Creative Child

Beyond “Thank you”

Raising Grateful Kids
by Rebecca Eanes

Continued...

Beyond “Thank you”

Imagine someone hands a child a gift or a treat. What is the parent’s reaction? Usually, they turn to the child and whisper, “What are you supposed to say?” The child responds with, “Thank you.” The child was just taught gratitude, right? Well, not quite. Gratitude is about feeling appreciation and expressing it. Words are meaningless if there’s no feeling behind them. We can train our children to act thankful by insisting they say thank you, but to cultivate genuine thankfulness, we have to move beyond words and speak to the heart.

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Cultivating True Gratitude

Gratitude achieves its most power when it is automatic and habitual. To increase our own feelings of thankfulness year-round, and to help our children develop a true attitude of gratitude, we need to incorporate it into our daily lives. Here are 5 ideas to get you started.

  1. Create a gratitude board. This is a great family activity to increase everyone’s thankfulness. You can use a white board and have each family member write on it, or you can be more creative and tack photos, notes, and such to it. Each day after dinner, visit the gratitude board and ask each person to add to it. 
  2. Develop daily gratitude habits. Daily practices such as keeping a gratitude journal or verbally listing three good things at bedtime is a great way to start shifting your child’s lens to see the good in each day.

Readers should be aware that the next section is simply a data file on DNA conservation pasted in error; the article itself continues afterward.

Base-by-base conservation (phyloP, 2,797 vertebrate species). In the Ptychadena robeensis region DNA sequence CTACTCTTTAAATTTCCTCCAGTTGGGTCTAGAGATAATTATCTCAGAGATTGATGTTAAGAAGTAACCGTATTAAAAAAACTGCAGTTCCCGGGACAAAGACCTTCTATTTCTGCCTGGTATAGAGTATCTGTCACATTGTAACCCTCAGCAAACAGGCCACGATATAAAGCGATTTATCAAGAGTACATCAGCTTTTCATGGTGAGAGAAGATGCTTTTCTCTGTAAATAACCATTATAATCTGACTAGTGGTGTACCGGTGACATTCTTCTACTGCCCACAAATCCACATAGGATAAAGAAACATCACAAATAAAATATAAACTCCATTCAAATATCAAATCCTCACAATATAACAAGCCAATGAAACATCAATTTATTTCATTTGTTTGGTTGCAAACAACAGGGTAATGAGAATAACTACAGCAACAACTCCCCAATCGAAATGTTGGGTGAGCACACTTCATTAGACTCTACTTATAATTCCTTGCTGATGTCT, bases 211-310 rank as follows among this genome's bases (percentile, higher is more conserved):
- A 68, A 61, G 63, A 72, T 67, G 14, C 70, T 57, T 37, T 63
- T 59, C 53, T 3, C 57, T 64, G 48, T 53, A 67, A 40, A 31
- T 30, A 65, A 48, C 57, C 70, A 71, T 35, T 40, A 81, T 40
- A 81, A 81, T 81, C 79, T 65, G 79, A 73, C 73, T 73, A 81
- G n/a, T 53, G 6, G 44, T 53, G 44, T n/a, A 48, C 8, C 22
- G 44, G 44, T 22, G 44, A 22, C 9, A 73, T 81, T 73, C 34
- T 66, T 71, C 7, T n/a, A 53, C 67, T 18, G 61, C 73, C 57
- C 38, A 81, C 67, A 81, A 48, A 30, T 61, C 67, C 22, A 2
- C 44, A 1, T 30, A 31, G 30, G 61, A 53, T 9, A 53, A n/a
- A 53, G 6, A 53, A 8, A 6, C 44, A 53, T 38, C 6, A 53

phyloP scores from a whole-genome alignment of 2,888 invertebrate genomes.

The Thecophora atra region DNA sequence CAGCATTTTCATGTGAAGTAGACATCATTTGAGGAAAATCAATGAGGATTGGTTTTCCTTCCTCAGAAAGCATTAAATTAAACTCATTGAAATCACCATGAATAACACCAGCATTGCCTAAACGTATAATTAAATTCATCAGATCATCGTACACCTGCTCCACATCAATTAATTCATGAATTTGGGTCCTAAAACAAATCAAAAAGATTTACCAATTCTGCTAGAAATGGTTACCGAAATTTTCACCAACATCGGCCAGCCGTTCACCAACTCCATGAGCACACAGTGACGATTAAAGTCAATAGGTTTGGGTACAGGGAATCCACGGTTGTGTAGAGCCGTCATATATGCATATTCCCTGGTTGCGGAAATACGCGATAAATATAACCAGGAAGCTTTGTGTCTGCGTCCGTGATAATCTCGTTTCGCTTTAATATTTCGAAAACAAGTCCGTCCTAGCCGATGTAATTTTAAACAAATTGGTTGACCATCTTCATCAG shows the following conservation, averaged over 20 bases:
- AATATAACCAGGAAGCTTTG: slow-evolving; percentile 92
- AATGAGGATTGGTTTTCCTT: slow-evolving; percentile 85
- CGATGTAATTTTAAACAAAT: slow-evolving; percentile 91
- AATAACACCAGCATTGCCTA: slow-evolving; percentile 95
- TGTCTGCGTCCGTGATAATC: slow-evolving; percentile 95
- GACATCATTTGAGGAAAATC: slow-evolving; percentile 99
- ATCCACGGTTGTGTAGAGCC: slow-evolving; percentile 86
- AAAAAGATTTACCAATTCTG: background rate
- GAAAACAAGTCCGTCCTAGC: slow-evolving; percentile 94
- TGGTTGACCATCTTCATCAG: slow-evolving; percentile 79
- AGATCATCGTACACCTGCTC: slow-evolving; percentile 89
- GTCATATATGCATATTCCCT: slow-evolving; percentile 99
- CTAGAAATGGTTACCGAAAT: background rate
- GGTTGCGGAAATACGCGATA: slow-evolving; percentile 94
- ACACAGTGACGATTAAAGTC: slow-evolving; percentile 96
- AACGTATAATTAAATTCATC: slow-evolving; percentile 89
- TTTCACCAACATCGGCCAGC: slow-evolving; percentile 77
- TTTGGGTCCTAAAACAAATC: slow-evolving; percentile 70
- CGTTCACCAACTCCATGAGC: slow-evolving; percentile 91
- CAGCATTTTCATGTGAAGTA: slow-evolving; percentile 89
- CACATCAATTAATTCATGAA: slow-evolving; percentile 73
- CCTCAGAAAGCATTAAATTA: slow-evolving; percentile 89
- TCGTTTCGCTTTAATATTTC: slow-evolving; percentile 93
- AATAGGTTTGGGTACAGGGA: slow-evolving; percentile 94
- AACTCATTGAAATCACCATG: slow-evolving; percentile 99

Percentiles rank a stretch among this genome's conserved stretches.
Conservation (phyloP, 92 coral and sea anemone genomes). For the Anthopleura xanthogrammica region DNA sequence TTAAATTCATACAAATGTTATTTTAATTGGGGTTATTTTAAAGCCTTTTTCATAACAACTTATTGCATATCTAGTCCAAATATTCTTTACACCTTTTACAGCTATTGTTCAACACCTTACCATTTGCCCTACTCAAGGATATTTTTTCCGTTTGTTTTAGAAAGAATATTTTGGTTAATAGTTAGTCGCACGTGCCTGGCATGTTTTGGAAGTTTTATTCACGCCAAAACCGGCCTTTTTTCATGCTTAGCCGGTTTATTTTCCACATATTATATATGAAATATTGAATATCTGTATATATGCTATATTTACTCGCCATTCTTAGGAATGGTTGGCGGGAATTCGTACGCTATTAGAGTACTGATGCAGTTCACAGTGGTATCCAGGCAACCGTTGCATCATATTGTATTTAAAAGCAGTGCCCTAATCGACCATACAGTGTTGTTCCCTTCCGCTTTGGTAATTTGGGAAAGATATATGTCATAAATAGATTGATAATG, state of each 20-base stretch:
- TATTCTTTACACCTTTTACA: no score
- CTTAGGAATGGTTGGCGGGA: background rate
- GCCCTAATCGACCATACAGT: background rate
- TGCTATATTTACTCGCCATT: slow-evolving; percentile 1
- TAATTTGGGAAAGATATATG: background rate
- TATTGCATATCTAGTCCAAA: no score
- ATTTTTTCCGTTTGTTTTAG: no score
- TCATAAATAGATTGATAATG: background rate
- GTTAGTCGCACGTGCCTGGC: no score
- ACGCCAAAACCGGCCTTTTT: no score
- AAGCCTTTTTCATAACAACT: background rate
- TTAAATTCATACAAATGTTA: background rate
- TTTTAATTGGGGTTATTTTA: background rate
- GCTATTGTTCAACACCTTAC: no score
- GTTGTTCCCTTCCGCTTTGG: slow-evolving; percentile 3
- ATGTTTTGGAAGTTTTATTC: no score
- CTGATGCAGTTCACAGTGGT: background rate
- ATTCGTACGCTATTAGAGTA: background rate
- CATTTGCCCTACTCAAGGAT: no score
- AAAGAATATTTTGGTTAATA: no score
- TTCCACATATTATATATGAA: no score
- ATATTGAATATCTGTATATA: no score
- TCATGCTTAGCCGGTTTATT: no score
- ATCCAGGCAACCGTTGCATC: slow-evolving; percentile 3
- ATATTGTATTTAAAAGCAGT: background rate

3. Speak the language. Dr. Robert Emmons suggests “trafficking the language of thankfulness” by using language such as “gifts,” “givers,” and “receivers,” on a regular basis. Speak out loud the goodness you are noticing each day using this kind of language until it becomes a habit to view the world in this way.
  4. Give someone else a reason to be thankful for you. Allow your children to experience the other side of thankfulness by doing something good for someone else. Make volunteering and performing random acts of kindness a regular thing in your home.
  5. Flip the script in challenging times. It’s not too difficult to be grateful when you receive a new iphone for Christmas, but being grateful in hard times is the true mark of having developed authentic gratitude. Help your child look for silver linings on rainy days and ask them what is the one gift they can take away from even the biggest challenges. 

“The more grateful I am, the more beauty I see.” - Mary Davis

Resources

  1. Nguyen SP, Gordon CL. The Relationship Between Gratitude and Happiness in Young Children. Journal of Happiness Studies. November 2019. doi:10.1007/s10902-019-00188-6
Rebecca Eanes is the bestselling author of multiple books including Positive Parenting: An Essential Guide, The Positive Parenting Workbook, and The Gift of a Happy Mother. She is the grateful mom of two boys. 

 

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